• Extra clothing: With as much temperature variance as the Grand Canyon sees daily, dressing in layers is key, allowing you to add or remove warmth throughout the day. Pack a little extra insulation in case the weather suddenly changes.

    • Extra food and water: Figure out how much food and water you think you need, then add more. You’ll never regret having too much, but we can’t say the same for having too little.

    • Navigation tools: A map and a compass can save the day when you lose the trail, so make sure you pack (and know how to read) both.

    • Sun Protection: Shield yourself from the sun and other elements with a hat, sunscreen, sunglasses, and SPF-blocking clothing if you have it.

    • A first aid kit: Even a tiny blister can become a big problem on a 20-mile hike. Don’t leave home without a first aid kit and a working knowledge of how to use it.

    • Illumination: With a flashlight or headlamp in your pack, you’ll never be caught in the dark.

    • Camp Essentials: Whether you plan to camp in the canyon overnight or not, be ready for the possibility of camping with a shelter, a knife and/or other survival tools, and a way to start a fire.

5 Tips on How to Train For Hiking the Grand Canyon

Explorer Chick’s Personal Trainer Ulrike Rosser hiked down the South Kaibab trail and up the Bright Angel trail in a day on a mother/daughter adventure nearly two years ago and loved every sweaty minute!

Here, she shares her tips for training for a Grand Canyon hike:

Explorer Chicks on the Bright Angel trail

1 Train on the Trail - Any Trail

Ulrike says there’s nothing like getting out on the trail to train for a longer or more strenuous hike:

“Preparing for a long hike means, well, hiking! Before I attempted hiking up and down the Grand Canyon in one gorgeous day, I walked a lot to prepare! Time on the trail helps your body adapt to moving all day.”

No access or time to venture out to hiking trails? No problem.

“If weather or your schedule doesn’t permit getting out of town for a long hike, you can get in the distance by walking your local park or even your neighborhood,” Ulrike said.

hiking in the grand canyon

2 Hill Climbs

“Being prepared for an epic amount of switchbacks out one of the world’s biggest canyons requires legs capable of climbing,” says Ulrike. “I remember standing at the bottom of the Grand Canyon and I couldn’t even see the rim I was climbing towards! While there was nothing quite like seeing the Colorado River up close and personal, there was also nothing quite like the final two miles of climbing out of the Grand Canyon.”

Training for the climb is essential to preparing for a Grand Canyon hike.

“The best way to do this is find a hill, and climb it,” she explains. “And then once you’re done with that, climb it again! Doing this 5-10 times can mimic the pressures of a whole lot of uphill.”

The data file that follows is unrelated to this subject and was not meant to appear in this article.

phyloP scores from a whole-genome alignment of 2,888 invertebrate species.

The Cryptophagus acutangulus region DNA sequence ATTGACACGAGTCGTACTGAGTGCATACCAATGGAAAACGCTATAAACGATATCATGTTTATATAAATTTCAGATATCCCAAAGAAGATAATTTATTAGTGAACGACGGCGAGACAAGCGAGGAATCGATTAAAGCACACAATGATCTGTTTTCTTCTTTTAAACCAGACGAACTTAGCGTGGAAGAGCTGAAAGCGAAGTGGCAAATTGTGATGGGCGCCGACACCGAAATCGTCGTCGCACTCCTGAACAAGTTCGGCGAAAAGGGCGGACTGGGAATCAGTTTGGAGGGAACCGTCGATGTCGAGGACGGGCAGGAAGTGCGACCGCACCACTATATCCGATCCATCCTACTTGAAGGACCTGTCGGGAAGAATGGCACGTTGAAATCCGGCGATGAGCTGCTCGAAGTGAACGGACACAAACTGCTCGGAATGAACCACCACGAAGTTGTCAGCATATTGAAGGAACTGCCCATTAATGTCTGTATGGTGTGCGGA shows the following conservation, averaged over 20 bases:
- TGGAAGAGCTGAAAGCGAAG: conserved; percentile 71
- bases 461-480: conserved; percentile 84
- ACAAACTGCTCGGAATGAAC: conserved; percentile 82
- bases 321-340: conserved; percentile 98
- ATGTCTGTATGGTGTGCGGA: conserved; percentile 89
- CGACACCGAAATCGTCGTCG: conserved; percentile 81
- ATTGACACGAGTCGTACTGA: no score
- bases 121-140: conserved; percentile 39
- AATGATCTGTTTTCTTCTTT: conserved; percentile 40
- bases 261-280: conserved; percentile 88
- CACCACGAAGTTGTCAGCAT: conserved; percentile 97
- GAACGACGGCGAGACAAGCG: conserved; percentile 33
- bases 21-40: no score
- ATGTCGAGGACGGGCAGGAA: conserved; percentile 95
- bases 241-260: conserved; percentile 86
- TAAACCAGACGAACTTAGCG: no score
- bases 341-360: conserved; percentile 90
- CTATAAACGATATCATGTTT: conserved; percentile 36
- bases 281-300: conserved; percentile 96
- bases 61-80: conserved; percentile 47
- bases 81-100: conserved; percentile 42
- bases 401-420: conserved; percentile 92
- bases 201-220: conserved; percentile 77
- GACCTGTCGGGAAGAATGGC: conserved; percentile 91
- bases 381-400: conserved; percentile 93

3 Work on Cardio

“Did I mention the uphills?” says Ulrike.

I think we’ve mentioned it a few times by now, but hiking the Grand Canyon requires a lot (and then some) of time going uphill and down.

“Hiking that much uphill requires a strong cardiovascular system.” Ulrike says. “There’s lots of ways to add cardio training in before taking on the Grand Canyon. Hiking is one example, but you can also add gym classes, a bike ride, jumping rope, or even jumping jacks in the living room.”

Tired after hiking bright angel in the Grand Canyon

4 Build Endurance

When you’re planning to cover 15-30 miles of distance — especially if you want to tackle it in a day — you’re going to need more than just a burst of energy. Here’s how Ulrike trained, and a few options she recommends:

“I knew hiking the Canyon would be a long, full day, so just working on cardio wasn’t an option — I also needed endurance! Cardio training might get your heart and lungs capable, but endurance training refers to building up your ability to “endure” on the trail. This means a combo of muscular training and cardiovascular ability.

HIIT [High-Intensity Interval Training] workout classes are great for both cardio and endurance. Adding one in weekly can increase your endurance significantly in less time. You can also add in brisk walking or those sweet hikes you’ve been meaning to try. Try to increase in volume and stamina every time you add this in.”

explorer chicks camping gear

5 Get Comfortable With Your Gear

Our last tip is an important one for any outdoor adventure: always make sure you know how to use your gear before you hit the trail. Whether your stuff is brand new or you’ve owned it for years, pull it out well before the hike and practice using it. Part of training to hike the Grand Canyon is knowing you can handle your gear quickly and successfully in an emergency.

It’s also a good idea to pack everything into your backpack and do a dry run with the weight you expect to carry. If you’re uncomfortable from the start, make adjustments: find ways to lighten the load (without losing any of the essentials) or adjust your pack, playing with the straps and the way you load it.

Recommended Training Regimen For Your Grand Canyon Hike

By now you might be wondering exactly how to train for hiking the Grand Canyon. Never fear: Ulrike has us covered. She’s recommended four moves you can add to your training to help you crush that hike like the rockstar you are!

Complete these four exercises 2-3 times a week, along with a weekly hike, and you’ll be ready for the Grand Canyon in no time!

1 Best for Knee Pain: Step Ups and Step Downs

Step Ups and Step Downs